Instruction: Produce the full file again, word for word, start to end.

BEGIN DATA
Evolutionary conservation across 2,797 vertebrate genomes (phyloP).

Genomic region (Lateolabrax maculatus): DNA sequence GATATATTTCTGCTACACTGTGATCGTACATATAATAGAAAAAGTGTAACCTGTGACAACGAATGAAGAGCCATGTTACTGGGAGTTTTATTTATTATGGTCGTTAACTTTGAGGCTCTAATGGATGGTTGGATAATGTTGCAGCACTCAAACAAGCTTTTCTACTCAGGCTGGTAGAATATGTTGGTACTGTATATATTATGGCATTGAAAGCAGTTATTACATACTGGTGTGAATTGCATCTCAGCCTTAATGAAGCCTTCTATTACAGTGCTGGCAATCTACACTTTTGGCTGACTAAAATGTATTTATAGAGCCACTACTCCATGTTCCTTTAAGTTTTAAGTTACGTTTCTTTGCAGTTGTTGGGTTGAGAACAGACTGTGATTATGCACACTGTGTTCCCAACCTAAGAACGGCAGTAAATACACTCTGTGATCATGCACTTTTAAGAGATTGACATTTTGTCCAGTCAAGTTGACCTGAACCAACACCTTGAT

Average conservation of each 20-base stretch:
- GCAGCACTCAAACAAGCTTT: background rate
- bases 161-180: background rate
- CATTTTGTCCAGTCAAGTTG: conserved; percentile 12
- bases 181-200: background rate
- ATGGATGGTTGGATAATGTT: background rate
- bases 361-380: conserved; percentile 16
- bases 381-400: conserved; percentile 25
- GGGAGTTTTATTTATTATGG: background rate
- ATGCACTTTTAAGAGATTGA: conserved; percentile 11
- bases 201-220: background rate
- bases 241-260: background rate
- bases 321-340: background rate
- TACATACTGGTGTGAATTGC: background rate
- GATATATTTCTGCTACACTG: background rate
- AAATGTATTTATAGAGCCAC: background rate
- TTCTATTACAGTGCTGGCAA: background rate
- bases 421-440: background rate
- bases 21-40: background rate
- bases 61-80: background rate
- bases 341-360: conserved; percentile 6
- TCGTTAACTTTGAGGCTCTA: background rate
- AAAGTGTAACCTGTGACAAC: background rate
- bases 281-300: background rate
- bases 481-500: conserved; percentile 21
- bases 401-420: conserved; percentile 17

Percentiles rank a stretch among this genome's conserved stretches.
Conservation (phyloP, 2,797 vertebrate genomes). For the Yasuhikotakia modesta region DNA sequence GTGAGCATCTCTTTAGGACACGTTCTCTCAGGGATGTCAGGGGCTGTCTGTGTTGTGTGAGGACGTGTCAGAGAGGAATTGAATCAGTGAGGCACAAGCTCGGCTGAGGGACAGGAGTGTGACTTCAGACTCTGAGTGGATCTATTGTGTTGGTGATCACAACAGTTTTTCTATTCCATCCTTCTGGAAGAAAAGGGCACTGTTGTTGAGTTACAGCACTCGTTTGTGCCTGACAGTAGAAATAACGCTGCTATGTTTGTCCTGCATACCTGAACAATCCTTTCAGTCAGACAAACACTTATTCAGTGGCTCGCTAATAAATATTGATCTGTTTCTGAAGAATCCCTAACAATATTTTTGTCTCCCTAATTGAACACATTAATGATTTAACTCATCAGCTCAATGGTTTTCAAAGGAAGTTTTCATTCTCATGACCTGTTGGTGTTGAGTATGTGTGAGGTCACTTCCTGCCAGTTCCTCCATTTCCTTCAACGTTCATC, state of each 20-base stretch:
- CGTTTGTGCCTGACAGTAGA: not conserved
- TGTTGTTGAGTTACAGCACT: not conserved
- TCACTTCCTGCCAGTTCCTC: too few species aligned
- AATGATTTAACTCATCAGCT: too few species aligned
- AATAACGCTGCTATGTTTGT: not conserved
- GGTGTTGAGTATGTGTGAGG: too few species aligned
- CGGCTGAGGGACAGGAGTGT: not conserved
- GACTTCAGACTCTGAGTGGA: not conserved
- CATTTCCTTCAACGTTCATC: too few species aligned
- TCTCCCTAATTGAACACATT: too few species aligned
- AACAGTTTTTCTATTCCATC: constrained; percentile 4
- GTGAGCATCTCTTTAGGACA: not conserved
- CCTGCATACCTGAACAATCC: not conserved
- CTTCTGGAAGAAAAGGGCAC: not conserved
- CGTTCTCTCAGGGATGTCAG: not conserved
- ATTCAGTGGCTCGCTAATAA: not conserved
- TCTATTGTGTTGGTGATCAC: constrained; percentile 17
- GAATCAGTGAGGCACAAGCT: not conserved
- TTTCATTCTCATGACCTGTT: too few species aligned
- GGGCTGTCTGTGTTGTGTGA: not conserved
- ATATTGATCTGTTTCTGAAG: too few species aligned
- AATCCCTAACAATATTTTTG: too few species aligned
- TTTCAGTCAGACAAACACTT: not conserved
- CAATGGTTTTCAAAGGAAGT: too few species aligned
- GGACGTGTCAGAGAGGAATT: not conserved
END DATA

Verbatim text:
Evolutionary conservation across 2,797 vertebrate genomes (phyloP).

Genomic region (Lateolabrax maculatus): DNA sequence GATATATTTCTGCTACACTGTGATCGTACATATAATAGAAAAAGTGTAACCTGTGACAACGAATGAAGAGCCATGTTACTGGGAGTTTTATTTATTATGGTCGTTAACTTTGAGGCTCTAATGGATGGTTGGATAATGTTGCAGCACTCAAACAAGCTTTTCTACTCAGGCTGGTAGAATATGTTGGTACTGTATATATTATGGCATTGAAAGCAGTTATTACATACTGGTGTGAATTGCATCTCAGCCTTAATGAAGCCTTCTATTACAGTGCTGGCAATCTACACTTTTGGCTGACTAAAATGTATTTATAGAGCCACTACTCCATGTTCCTTTAAGTTTTAAGTTACGTTTCTTTGCAGTTGTTGGGTTGAGAACAGACTGTGATTATGCACACTGTGTTCCCAACCTAAGAACGGCAGTAAATACACTCTGTGATCATGCACTTTTAAGAGATTGACATTTTGTCCAGTCAAGTTGACCTGAACCAACACCTTGAT

Average conservation of each 20-base stretch:
- GCAGCACTCAAACAAGCTTT: background rate
- bases 161-180: background rate
- CATTTTGTCCAGTCAAGTTG: conserved; percentile 12
- bases 181-200: background rate
- ATGGATGGTTGGATAATGTT: background rate
- bases 361-380: conserved; percentile 16
- bases 381-400: conserved; percentile 25
- GGGAGTTTTATTTATTATGG: background rate
- ATGCACTTTTAAGAGATTGA: conserved; percentile 11
- bases 201-220: background rate
- bases 241-260: background rate
- bases 321-340: background rate
- TACATACTGGTGTGAATTGC: background rate
- GATATATTTCTGCTACACTG: background rate
- AAATGTATTTATAGAGCCAC: background rate
- TTCTATTACAGTGCTGGCAA: background rate
- bases 421-440: background rate
- bases 21-40: background rate
- bases 61-80: background rate
- bases 341-360: conserved; percentile 6
- TCGTTAACTTTGAGGCTCTA: background rate
- AAAGTGTAACCTGTGACAAC: background rate
- bases 281-300: background rate
- bases 481-500: conserved; percentile 21
- bases 401-420: conserved; percentile 17

Percentiles rank a stretch among this genome's conserved stretches.
Conservation (phyloP, 2,797 vertebrate genomes). For the Yasuhikotakia modesta region DNA sequence GTGAGCATCTCTTTAGGACACGTTCTCTCAGGGATGTCAGGGGCTGTCTGTGTTGTGTGAGGACGTGTCAGAGAGGAATTGAATCAGTGAGGCACAAGCTCGGCTGAGGGACAGGAGTGTGACTTCAGACTCTGAGTGGATCTATTGTGTTGGTGATCACAACAGTTTTTCTATTCCATCCTTCTGGAAGAAAAGGGCACTGTTGTTGAGTTACAGCACTCGTTTGTGCCTGACAGTAGAAATAACGCTGCTATGTTTGTCCTGCATACCTGAACAATCCTTTCAGTCAGACAAACACTTATTCAGTGGCTCGCTAATAAATATTGATCTGTTTCTGAAGAATCCCTAACAATATTTTTGTCTCCCTAATTGAACACATTAATGATTTAACTCATCAGCTCAATGGTTTTCAAAGGAAGTTTTCATTCTCATGACCTGTTGGTGTTGAGTATGTGTGAGGTCACTTCCTGCCAGTTCCTCCATTTCCTTCAACGTTCATC, state of each 20-base stretch:
- CGTTTGTGCCTGACAGTAGA: not conserved
- TGTTGTTGAGTTACAGCACT: not conserved
- TCACTTCCTGCCAGTTCCTC: too few species aligned
- AATGATTTAACTCATCAGCT: too few species aligned
- AATAACGCTGCTATGTTTGT: not conserved
- GGTGTTGAGTATGTGTGAGG: too few species aligned
- CGGCTGAGGGACAGGAGTGT: not conserved
- GACTTCAGACTCTGAGTGGA: not conserved
- CATTTCCTTCAACGTTCATC: too few species aligned
- TCTCCCTAATTGAACACATT: too few species aligned
- AACAGTTTTTCTATTCCATC: constrained; percentile 4
- GTGAGCATCTCTTTAGGACA: not conserved
- CCTGCATACCTGAACAATCC: not conserved
- CTTCTGGAAGAAAAGGGCAC: not conserved
- CGTTCTCTCAGGGATGTCAG: not conserved
- ATTCAGTGGCTCGCTAATAA: not conserved
- TCTATTGTGTTGGTGATCAC: constrained; percentile 17
- GAATCAGTGAGGCACAAGCT: not conserved
- TTTCATTCTCATGACCTGTT: too few species aligned
- GGGCTGTCTGTGTTGTGTGA: not conserved
- ATATTGATCTGTTTCTGAAG: too few species aligned
- AATCCCTAACAATATTTTTG: too few species aligned
- TTTCAGTCAGACAAACACTT: not conserved
- CAATGGTTTTCAAAGGAAGT: too few species aligned
- GGACGTGTCAGAGAGGAATT: not conserved